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Contamination Matters – Why GM Crops Can’T Be Managed at a National Level

For related articles and more information, please visit OCA's Genetic Engineering page, Millions Against Monsanto page and our Organic Transitions page.

The European Union is considering a hugely significant change to the way genetically modified (GM) crops are authorised. Proposals for "national opt-outs" appear to allow individual countries to make their own decisions about whether or not to grow GM, but past experience shows that the risk of cross-border contamination is likely to make a nonsense of national bans.

Particularly in the European context of small fields in relatively small countries and the reliance on road and rail transport, contamination, including across national borders, is a real and serious threat that will grow with every new crop approved for cultivation. This means that countries supporting the proposal because they wish to ban GM crops in their own territory cannot be assured that pro-GM neighbours will not disrupt their farming or trade. Furthermore farmers, food producers and exporters are not protected from the costs of these disruptions, nor is the environment protected from the impacts of GM contamination. Without a liability regime in place the decision is being made out of proper sequence, and the risks are high.

This briefing reminds decision makers that GM contamination happens, and it does damage on farms and in international trade. As the source or cause of GM contamination is often never found, or is suspected to be due to natural forces outside human control, farmers, processors, exporters and others are left to fend for themselves in seeking redress for harm caused by products they do not wish to use and actively avoid.

GM contamination matters, and those wishing to exercise their right to grow, sell and eat non-GM crops need protection from this known risk. If those promoting and profiting from GM crops stand by the safety of those products, they have nothing to fear from liability.

The following examples demonstrate how difficult it is to ensure that GMOs are contained while also highlighting the serious economic impact of international GM contamination incidents. Without a clear liability regime in place the so-called "opt out" proposal puts businesses in our food system at risk of a potentially sharp increase in GM contamination costs while also failing to place responsibility for environmental cleanup where it belongs.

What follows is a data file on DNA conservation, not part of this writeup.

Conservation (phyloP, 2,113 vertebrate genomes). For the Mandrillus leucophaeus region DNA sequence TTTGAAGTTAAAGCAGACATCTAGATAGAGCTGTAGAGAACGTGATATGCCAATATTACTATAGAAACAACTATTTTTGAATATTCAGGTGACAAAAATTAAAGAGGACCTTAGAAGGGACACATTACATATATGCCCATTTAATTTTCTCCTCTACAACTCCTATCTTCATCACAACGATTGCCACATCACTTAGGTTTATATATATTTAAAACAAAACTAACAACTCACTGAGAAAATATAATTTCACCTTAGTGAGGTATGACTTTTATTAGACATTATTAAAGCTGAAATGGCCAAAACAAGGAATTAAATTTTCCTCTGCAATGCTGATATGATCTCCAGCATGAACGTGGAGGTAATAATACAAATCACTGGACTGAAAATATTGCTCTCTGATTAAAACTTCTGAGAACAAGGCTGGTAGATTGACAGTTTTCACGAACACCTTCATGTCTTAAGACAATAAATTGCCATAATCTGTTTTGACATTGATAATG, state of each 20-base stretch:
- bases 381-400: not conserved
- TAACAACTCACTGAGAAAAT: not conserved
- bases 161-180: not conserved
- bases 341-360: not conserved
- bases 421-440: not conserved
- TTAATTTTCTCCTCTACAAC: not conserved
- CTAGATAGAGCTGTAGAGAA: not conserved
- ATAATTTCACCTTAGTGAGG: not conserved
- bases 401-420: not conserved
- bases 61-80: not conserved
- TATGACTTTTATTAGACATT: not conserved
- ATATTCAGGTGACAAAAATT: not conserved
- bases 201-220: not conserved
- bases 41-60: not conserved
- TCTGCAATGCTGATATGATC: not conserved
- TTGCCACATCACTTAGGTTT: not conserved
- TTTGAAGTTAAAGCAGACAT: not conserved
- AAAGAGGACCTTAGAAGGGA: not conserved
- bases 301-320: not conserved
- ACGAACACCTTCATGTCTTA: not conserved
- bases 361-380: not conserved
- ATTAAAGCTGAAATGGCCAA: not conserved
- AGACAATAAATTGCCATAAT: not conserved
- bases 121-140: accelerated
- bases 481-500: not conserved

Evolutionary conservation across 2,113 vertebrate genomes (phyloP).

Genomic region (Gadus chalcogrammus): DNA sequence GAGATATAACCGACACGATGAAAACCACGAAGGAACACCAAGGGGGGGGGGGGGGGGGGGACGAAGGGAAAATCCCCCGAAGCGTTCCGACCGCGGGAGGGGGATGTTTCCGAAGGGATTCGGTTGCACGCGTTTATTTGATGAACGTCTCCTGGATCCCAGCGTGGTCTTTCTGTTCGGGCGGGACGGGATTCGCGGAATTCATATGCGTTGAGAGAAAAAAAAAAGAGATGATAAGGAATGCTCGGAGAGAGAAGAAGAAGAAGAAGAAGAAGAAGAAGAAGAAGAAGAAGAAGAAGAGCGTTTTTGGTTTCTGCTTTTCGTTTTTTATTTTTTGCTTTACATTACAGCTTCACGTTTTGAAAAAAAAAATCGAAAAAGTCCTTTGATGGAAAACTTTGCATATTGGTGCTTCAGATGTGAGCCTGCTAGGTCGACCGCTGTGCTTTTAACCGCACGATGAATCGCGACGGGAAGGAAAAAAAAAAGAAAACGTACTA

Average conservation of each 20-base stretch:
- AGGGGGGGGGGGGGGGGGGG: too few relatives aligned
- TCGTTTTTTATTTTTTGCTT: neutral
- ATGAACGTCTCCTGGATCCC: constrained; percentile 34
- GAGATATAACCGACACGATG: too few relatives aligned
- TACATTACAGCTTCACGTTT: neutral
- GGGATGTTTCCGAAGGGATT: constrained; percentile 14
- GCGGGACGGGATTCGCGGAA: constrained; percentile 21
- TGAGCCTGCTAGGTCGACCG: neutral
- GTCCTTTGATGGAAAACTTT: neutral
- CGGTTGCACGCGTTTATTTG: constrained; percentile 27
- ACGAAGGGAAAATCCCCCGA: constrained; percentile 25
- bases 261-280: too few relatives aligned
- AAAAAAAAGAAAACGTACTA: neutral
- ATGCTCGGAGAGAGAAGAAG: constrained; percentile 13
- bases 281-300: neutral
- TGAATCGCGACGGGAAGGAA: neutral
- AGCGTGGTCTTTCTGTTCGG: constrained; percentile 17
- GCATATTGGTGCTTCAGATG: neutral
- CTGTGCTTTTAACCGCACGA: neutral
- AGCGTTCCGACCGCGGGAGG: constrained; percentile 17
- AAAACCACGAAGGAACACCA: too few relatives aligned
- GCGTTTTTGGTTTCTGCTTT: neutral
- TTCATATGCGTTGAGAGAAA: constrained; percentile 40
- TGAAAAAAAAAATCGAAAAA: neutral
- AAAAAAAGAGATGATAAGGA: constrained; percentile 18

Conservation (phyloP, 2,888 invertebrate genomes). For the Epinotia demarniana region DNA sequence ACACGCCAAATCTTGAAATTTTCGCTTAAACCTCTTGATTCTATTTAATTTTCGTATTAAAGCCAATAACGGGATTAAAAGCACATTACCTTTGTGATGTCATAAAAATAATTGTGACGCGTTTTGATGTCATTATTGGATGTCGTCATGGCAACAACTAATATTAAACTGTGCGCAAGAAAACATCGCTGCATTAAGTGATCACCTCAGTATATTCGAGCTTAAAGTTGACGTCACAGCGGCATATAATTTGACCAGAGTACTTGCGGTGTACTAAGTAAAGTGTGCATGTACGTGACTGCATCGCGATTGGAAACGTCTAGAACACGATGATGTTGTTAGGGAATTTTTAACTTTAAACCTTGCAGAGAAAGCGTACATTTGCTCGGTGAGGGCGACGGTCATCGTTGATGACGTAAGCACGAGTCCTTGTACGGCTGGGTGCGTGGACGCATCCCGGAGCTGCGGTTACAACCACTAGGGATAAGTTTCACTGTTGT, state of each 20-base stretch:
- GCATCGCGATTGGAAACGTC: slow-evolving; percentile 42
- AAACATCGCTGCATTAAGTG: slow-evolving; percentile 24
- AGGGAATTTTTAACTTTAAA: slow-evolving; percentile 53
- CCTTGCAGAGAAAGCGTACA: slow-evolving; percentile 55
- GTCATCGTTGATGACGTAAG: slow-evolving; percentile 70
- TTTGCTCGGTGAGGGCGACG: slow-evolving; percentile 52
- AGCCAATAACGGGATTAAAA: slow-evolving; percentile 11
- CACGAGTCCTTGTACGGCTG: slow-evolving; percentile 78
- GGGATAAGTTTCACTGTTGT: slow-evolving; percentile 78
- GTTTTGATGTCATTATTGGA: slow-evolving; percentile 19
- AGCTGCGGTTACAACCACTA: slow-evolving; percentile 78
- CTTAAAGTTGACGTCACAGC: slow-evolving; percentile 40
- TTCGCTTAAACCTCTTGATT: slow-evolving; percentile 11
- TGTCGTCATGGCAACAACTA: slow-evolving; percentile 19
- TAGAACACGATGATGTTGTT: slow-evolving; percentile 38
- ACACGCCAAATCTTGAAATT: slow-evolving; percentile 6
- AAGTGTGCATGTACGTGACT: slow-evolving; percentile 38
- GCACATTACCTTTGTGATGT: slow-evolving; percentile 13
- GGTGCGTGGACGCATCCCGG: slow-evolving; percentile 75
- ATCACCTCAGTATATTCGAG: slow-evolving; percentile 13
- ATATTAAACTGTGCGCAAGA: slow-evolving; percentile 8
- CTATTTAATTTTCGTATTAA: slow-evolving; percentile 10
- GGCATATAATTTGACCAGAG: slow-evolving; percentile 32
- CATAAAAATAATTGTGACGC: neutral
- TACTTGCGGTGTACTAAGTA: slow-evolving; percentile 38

Example 1 - US rice

Between 1998 and 2001 Aventis (acquired by Bayer CropScience in 2002) grew experimental GM rice variety LL601 on test sites in the US. Development was halted after those trials.(1)

In July 2006 Bayer notified the US Department of Agriculture (USDA) and US Food and Drug Administration (FDA) that the company detected contamination of commercial rice supplies as early as January that year.(2) EU authorities were informed of the problem in August 2006.(3)

In November 2006, at the request of Bayer, the USDA deregulated (ie, commercialised) LL601, giving it regulatory approval in an attempt to calm market fears.(4)

However LL601 was not approved for commercial cultivation or import anywhere else in the world. The contamination announcements triggered Emergency Measures in Japan, the Philippines and South Korea introducing strict testing requirements (resulting in the rejection of US rice imports).

Russia and Bulgaria banned US rice outright.(5) In the EU the Commission issued Emergency Measures on 23 August 2006.(6) UK authorities dragged their feet implementing emergency testing measures, which lead to legal action.(7)

Efforts to find and isolate contaminated rice stocks were hampered by Bayer's refusal to send reference material to more than a handful of labs. By then the GM rice was found in 24 countries, suggesting that US rice supplies had suffered years of undetected contamination by an experimental GMO without any commercial approval.(8) The US rice industry estimated some 41% of its market was affected and proposed measures to try to rid US rice supplies of the GM trait.(9)

To make matters worse in early 2007 Bayer announced that a second experimental GM rice (LL62) was also contaminating supplies, found in US plantings estimated to date back to 2004.(10) Testing labs found a third unidentified LL GM contamination that must have come from one of Bayer's other experimental lines abandoned at least a decade earlier.(11)  
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